With three days to go before Spaniards go to the polls in local and regional elections, newcomer parties Podemos and Ciudadanos seem more willing to forge post-election agreements with the Socialists (PSOE) than with the center-right Popular Party (PP).
In an unprecedented scenario of political fragmentation where smaller groups could hold the key to many city councils and regional assemblies, the need to find common ground becomes more relevant than ever before.
At least apparently, the PSOE is seeking ways to change its discourse and renew itself”
Matías Alonso, secretary general for Ciudadanos
While the PP secured a landslide victory in 2011 and currently controls many local and regional governments, as well as enjoying an absolute majority at the national level, analysts are forecasting a big drop in support for the conservatives as a result of numerous corruption scandals.
Meanwhile, the main opposition Socialists also stand to lose votes to Podemos, the anti-austerity party that rose to prominence at last year’s European elections, and to Ciudadanos, originally a Catalan party that has made the leap to the national arena on a message of democratic renewal.
Ciudadanos leaders have approached PSOE secretary general Pedro Sánchez because they say they sense a greater desire for the kind of renewal they have in mind, such as introducing primaries where all party members can vote for candidates, rather than the current system where leaders cherry-pick their running mates. So far, the PP has refused the notion of primaries, with one leader calling it “an American thing.”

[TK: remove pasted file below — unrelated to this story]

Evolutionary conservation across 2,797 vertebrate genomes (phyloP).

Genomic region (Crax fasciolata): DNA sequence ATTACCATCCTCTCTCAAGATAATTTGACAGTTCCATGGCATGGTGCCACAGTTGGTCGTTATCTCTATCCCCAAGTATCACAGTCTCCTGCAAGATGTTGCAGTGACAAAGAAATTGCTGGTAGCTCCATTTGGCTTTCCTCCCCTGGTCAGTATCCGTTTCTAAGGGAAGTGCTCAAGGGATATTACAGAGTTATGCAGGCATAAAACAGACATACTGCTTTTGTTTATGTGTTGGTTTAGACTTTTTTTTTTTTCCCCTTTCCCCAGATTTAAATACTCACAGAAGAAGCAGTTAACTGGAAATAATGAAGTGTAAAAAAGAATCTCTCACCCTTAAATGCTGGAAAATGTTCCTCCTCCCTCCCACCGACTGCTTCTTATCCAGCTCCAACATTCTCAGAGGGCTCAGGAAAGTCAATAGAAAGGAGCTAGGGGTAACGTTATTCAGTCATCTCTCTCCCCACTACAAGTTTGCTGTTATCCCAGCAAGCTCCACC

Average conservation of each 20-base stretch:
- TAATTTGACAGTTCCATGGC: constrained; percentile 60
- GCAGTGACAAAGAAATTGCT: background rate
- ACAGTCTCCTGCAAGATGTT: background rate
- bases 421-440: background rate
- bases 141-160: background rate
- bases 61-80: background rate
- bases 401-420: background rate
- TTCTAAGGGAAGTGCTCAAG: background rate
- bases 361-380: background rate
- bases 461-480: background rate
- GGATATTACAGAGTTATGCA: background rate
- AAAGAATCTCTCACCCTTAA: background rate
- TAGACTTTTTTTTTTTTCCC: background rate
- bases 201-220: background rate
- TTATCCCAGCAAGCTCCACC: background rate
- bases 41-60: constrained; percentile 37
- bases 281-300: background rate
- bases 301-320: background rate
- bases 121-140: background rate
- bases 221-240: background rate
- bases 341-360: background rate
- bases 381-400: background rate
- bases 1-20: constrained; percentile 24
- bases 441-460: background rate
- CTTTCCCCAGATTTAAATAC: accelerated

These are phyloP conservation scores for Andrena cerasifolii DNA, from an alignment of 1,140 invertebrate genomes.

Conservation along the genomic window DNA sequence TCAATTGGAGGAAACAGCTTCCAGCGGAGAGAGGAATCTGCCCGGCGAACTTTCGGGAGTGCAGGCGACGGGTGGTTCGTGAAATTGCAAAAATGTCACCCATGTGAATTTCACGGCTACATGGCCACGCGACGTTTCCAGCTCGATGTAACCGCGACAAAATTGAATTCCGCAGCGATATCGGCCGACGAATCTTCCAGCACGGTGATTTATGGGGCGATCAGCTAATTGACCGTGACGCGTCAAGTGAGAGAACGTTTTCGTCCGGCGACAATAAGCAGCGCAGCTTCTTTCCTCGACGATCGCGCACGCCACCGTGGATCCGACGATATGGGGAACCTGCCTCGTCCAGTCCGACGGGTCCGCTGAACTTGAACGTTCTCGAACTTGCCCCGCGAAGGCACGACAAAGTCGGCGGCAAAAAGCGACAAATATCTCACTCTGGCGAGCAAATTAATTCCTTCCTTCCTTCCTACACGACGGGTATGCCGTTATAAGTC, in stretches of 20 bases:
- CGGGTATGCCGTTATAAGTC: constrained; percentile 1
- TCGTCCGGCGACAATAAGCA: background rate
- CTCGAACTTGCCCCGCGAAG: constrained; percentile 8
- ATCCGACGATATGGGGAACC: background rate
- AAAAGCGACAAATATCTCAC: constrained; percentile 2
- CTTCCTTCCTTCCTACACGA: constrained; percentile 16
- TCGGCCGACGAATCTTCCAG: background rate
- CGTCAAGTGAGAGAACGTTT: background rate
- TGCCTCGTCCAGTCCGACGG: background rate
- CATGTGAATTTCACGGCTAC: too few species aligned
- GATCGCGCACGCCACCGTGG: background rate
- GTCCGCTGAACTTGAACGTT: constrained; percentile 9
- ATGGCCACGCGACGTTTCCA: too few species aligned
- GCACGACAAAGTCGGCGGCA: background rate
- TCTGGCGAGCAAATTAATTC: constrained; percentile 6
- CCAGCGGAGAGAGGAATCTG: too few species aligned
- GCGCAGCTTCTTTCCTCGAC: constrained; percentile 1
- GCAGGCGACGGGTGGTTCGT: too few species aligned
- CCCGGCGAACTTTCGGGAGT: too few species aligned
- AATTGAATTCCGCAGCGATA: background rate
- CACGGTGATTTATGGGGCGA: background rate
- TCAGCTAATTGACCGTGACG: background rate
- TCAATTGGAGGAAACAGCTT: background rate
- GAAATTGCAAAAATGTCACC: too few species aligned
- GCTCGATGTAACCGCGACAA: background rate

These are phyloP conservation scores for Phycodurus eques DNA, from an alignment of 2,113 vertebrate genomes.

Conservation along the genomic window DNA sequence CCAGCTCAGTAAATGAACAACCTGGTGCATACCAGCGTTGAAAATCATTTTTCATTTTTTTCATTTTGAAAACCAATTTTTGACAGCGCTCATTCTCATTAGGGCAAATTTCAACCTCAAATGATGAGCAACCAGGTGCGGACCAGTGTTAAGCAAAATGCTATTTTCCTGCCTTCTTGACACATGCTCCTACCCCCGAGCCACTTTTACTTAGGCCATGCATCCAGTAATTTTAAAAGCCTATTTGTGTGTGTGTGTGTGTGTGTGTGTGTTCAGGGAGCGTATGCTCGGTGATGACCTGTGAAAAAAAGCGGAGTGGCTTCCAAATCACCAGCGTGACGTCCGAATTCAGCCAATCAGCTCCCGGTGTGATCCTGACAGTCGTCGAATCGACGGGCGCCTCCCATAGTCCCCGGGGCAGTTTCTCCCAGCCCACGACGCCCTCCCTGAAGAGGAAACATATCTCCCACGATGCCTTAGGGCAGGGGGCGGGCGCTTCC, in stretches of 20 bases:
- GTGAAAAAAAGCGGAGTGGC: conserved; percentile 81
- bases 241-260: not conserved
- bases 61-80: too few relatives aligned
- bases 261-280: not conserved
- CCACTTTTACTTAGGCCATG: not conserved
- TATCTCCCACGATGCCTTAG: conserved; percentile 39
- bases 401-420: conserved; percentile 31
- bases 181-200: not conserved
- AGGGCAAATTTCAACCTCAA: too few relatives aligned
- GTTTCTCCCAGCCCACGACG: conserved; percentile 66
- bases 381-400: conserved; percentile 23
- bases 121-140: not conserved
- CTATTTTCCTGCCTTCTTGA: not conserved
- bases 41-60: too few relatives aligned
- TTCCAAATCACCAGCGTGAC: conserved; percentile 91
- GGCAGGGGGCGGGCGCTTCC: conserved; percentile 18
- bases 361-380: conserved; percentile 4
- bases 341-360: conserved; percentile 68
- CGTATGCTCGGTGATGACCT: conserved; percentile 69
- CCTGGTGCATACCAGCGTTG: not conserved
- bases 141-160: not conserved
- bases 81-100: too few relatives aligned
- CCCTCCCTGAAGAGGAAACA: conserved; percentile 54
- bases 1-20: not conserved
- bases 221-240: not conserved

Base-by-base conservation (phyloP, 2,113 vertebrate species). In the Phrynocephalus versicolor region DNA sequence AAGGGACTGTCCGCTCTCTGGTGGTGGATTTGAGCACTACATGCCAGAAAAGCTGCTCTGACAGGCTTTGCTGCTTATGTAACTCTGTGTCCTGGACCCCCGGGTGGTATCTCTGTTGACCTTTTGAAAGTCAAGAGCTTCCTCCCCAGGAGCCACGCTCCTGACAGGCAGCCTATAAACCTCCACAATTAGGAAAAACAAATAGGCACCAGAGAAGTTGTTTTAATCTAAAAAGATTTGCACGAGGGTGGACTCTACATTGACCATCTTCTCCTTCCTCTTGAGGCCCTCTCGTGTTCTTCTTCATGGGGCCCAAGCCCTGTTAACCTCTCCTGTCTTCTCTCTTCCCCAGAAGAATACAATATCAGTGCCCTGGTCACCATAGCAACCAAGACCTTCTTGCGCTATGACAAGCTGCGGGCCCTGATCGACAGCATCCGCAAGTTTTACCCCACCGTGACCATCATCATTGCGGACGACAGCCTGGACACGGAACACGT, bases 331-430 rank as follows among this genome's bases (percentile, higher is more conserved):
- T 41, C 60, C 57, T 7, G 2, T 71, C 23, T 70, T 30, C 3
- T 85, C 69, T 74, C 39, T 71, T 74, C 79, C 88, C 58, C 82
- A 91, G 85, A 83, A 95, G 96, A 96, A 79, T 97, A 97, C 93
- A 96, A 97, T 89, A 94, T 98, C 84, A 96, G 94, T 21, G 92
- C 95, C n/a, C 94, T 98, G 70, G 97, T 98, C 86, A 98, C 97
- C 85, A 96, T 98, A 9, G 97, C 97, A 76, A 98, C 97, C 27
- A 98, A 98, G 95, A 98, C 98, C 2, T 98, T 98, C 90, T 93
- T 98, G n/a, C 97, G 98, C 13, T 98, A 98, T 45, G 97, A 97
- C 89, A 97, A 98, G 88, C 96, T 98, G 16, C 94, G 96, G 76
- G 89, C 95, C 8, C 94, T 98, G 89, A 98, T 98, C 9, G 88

“You have to keep in mind that we are a markedly progressive party; we feel a lot more affinity with the PSOE [than with the PP],” says Matías Alonso, secretary general for Ciudadanos. “At least apparently, the PSOE is seeking ways to change its discourse and renew itself.”
Pedro Sánchez, for his part, has described Ciudadanos as “the civilized right that it is possible to talk with.”
But Ciudadanos and the Socialists are at odds in Andalusia, where premier-elect Susana Díaz cannot get herself invested into office because of lack of support in the regional assembly.
“There is an eroded party in government, the PP, and another one, the PSOE, which has renewed itself somewhat but still insufficiently,” says Francesc de Carreras, a professor of constitutional law who does not have an official position within Ciudadanos but has signed its foundational manifesto.
Podemos, which clearly defines itself as leftist, also expects to negotiate with the PSOE after May 24, said the party’s number two, Iñigo Errejón. The group’s popularity, which has grown exponentially over the last year to the point of leading voting intention polls, has begun to decline over the last month, as Spaniards hesitate between giving it their protest vote or heeding the mainstream parties’ warnings about Podemos’s alleged populism.
Podemos leaders have repeatedly said that their main goal for this Sunday is to eject the PP from its positions of power at the local and regional levels. While nobody is talking about specific deals with the Socialists yet, the party does accept that they are its most likely partners.